Panhandle Regional
9-1-1 Network

Kari's Law

For those of you who are not familiar with the story of Kari Hunt, you might not know much about Kari’s Law. But if you are in the 9-1-1 world you are very much aware of this tragic event and the outcomes involving direct access to 9-1-1 from a multi-line telephone system. Here’s the background story:

On December 1, 2013, Kari Hunt of Marshall, Texas met her estranged husband with their three children at a motel room. What happened next was unthinkable. Kari’s estranged husband became violent. During the struggle that occurred in the bathroom of the hotel, the oldest daughter tried to dial 9-1-1 for help several times. Unfortunately, her call to 9-1-1 was never received. Like most hotels (and many business including schools) with MLTS phones, you have to dial 9 or another digit first to get an outside line before you can dial 9-1-1. Kari tragically lost her life that day. Since then, her father Hank Hunt has diligently pushed for Kari’s Law, which would allow anyone trying to call 9-1-1 from a MLTS phone to reach 9-1-1 when they need it without having to first dial 9 for an outside line.

In May of 2015, Texas Governor Greg Abbott signed into law Senate Bill 788, also known as Kari’s Law. Kari's Law requires direct access to 9-1-1 service from a telephone system that provides outbound dialing without having to first dial a prefix or other access number or code. The law also requires all capable MLTS to be programmed to send notification of a 9‑1‑1 call to a central location on the premises of the site a 9-1-1 call is placed. Under Kari's Law, if an MLTS system cannot meet these requirements without substantial cost, a 1-year waiver of these requirements may be granted. If a waiver is granted, an instructional sticker must be placed adjacent to all noncompliant, outbound capable telephones that the phone is unable to directly access 9-1-1 without first requiring a prefix.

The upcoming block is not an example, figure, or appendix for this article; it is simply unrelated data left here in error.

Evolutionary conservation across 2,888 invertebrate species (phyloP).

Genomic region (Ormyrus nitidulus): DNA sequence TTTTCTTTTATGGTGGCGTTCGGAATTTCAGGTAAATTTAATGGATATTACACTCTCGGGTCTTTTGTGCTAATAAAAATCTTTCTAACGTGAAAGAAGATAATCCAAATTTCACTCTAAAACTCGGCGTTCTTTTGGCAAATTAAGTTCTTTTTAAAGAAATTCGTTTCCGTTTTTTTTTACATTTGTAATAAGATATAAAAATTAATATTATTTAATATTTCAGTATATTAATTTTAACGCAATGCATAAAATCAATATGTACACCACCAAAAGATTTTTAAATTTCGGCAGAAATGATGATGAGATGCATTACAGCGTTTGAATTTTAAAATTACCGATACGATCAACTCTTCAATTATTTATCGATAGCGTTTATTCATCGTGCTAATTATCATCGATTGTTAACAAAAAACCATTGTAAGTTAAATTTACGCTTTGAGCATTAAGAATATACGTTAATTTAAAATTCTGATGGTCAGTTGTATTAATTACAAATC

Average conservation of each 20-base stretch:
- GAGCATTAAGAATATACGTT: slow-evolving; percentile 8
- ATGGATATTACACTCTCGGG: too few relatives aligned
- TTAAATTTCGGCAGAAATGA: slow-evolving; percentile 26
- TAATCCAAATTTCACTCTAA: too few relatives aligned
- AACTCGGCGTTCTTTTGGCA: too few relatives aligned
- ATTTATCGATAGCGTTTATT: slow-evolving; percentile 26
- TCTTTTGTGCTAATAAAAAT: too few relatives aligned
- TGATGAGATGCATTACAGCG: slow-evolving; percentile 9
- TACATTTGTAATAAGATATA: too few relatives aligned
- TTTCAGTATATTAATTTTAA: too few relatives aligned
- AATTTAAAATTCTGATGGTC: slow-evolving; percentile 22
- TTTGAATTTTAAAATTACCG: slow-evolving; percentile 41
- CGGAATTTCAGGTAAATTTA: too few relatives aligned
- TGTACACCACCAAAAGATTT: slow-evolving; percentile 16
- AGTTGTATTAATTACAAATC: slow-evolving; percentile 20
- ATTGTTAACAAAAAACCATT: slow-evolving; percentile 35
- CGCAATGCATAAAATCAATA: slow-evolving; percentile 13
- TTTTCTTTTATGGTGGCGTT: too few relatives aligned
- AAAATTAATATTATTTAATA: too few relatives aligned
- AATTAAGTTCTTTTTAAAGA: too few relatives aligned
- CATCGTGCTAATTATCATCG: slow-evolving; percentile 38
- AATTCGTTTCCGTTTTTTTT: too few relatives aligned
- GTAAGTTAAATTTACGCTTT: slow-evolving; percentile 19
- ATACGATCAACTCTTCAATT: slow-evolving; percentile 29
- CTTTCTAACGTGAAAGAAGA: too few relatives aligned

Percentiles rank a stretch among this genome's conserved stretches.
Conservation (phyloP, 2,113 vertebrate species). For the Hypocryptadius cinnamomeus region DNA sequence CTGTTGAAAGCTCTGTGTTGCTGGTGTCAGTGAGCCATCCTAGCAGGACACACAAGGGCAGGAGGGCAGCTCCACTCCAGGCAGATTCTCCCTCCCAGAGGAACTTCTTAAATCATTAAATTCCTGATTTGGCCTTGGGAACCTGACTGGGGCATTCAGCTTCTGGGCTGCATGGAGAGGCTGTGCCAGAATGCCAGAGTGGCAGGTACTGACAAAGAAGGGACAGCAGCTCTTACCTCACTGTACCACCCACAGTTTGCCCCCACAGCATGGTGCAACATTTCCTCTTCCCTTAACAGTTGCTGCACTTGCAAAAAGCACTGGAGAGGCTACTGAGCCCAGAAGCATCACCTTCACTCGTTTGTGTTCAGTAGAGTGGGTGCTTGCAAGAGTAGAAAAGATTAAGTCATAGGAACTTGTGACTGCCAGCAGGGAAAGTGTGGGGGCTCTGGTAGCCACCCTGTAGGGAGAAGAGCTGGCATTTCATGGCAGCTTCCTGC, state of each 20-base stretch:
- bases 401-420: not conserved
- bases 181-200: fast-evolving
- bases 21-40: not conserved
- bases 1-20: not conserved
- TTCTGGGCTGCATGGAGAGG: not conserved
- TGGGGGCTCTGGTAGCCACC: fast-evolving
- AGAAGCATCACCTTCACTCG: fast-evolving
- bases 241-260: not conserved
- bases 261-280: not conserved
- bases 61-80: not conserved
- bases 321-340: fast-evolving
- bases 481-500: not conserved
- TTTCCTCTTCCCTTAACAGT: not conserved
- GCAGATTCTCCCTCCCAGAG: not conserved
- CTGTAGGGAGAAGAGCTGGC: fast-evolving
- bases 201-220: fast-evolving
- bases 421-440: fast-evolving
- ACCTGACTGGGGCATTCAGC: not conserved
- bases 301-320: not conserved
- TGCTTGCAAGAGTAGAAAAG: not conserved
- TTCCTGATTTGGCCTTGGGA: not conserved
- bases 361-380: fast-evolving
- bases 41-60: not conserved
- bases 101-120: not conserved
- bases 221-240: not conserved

For more background information on Kari’s Law and how it transpired, you can visit the CSEC page here: Commission on State Emergency Communications. In the future, CSEC will also make available an MLTS toolkit to assist 9-1-1 coordinators and educators with their efforts in making sure businesses are compliant with the new law.

While Texas paved the way for this law, there is still much to be done. And at the federal level, they agree. Kari’s father Hank was in Washington D.C this month addressing the committee about the need for Kari’s law on a national level. A proposed federal Kari’s law has now moved its way to the full house energy and commerce committee to be voted on. While the bill still has a ways to go before becoming national law, it is a wonderful step in the right direction. A Texas website will be coming soon that will provide information on Kari’s Law including where waiver requests are to be submitted, as well as to clarify the placement of instructional stickers on non-compliant handsets. Everyone should have direct access to 9-1-1 in an emergency when seconds count.